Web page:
Computer Gamer1st June 1986
Published in Computer Gamer #15
Forget about windows, icons, mice and pull-down menus. A new age of user friendliness in computer games is dawning. No longer is it the done thing to have little booklets giving you the storyline behind complex adventure games. If you want to stay ahead of your rivals, you must not include an audio cassette in the package with someone reading the story to any would-be player just in case the effort of reading the story proves to be too much. In practice, C64 owners are likely to have more trouble finding a cassette recorder as of course the Commodore tape deck is useless for this purpose.
Doomdark's Revenge is the sequel to the highly successful Lords Of Midnight. Originally, written for the Spectrum only, popular demand ensured its conversion. The game is not an adventure as such for there is no text input but still contains the traditional quest ideas together with elements of wargaming as you explore the 6,000 locations, making alliances and fighting battles as you try to defeat the enemy.
The plot is complicated to say the least (hence the audio cassette) but basically involves Morkin having gotten himself captured by Shareth Heartstealer, Empress of Icemark who is determined to avenge her father, Doomdark. You take the side of the Moonprince Luxor as you attempt to find and rescue Morkin although you can also try to achieve total victory by defeating Shareth's forces in battle. There are also several artefacts to be found which will add to your victory.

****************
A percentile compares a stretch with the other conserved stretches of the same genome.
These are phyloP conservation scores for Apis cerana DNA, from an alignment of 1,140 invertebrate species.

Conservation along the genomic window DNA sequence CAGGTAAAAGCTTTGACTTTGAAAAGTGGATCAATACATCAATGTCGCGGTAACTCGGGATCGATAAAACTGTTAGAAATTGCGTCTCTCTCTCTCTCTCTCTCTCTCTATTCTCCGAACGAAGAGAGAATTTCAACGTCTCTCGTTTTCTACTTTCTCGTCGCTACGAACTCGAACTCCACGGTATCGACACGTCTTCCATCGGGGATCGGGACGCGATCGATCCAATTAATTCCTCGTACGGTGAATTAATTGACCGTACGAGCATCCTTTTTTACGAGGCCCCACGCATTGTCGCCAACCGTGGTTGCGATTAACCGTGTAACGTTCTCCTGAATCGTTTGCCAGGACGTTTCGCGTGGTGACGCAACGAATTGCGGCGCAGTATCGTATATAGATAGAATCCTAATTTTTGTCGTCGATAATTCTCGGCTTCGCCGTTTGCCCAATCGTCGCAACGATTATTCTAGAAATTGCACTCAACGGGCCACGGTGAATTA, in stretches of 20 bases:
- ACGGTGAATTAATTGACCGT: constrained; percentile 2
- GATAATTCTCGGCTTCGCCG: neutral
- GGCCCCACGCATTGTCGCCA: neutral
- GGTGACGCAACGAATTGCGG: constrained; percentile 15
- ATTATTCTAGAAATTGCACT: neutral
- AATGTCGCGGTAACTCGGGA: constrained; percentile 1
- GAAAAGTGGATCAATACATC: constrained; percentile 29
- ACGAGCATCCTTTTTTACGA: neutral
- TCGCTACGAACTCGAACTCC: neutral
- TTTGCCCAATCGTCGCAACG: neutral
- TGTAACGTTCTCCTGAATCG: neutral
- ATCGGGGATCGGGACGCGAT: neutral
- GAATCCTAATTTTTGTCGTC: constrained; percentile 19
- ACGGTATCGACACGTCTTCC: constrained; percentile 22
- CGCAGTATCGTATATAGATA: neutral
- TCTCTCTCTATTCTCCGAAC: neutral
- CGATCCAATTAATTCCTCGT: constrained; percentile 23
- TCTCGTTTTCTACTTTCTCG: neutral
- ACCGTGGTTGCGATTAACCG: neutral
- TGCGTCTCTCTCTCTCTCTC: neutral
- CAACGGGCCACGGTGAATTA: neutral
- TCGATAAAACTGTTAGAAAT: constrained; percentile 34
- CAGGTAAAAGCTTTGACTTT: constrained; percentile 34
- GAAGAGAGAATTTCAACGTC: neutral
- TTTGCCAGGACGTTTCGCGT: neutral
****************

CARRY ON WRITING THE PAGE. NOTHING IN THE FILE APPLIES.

The game starts with you controlling three characters (so your friends can play at the same time if you want). All commands are entered as single keystrokes either directly or from a menu. Examples of direct commands would be moving or checking on various items whilst selecting the 'choose' key would give you a menu of the options available to you at that particular time. Time plays an important part in the game - characters can only do so much in a day. When you have finished making your moves, a quick key press informs the computer allowing the forces of evil to move at night.
The outstanding feature of this excellent game is its graphics. Each of the 6,000 (!) locations is illustrated from eight different compass points, giving 48,000 landscaped views! Amongst the features you will come across are temples, fountains, pits, towers, palaces and underground passages. As you approach a building, so the perspective changes and the hut or whatever looms larger.
Doomdark's Revenge is a massive game that will keep you hunched over a hot keyboard for a considerable length of time. My one reservation is that it takes a lot of getting into and considerable perseverance is required. The mixture of adventure and strategy works very well though and, when coupled with the superb graphics, makes this a game to be highly recommended.